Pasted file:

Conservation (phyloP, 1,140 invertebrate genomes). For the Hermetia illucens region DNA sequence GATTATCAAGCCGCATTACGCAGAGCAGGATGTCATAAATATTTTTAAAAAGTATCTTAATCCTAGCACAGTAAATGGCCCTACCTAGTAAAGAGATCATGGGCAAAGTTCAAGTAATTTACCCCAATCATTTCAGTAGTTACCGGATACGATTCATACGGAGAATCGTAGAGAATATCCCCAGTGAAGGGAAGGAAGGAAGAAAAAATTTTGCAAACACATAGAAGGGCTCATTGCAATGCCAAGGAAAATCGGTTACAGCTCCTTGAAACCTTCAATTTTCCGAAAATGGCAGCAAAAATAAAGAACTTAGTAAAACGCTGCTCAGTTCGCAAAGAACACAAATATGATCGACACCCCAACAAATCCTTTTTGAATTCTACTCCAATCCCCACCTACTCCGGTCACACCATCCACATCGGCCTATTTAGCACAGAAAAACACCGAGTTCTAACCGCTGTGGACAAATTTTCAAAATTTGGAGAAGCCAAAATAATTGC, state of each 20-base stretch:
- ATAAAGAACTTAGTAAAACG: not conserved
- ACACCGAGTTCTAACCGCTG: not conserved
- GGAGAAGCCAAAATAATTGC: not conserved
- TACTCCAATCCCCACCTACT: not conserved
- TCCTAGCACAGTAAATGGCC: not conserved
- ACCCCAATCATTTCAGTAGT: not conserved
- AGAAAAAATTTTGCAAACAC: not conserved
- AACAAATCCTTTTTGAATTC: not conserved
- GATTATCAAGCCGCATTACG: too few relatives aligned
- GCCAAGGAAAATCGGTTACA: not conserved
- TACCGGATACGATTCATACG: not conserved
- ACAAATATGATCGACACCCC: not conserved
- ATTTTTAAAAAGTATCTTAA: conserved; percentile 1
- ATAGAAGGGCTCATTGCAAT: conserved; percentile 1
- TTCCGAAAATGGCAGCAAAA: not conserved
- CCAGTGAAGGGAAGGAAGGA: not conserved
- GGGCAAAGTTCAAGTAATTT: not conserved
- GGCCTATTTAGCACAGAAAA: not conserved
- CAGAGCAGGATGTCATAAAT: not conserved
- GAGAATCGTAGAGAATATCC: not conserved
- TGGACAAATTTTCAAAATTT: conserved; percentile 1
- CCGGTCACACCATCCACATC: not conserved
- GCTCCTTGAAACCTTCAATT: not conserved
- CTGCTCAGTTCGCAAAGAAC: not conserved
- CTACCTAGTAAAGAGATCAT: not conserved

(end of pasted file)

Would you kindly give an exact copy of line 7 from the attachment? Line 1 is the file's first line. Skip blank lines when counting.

- ACCCCAATCATTTCAGTAGT: not conserved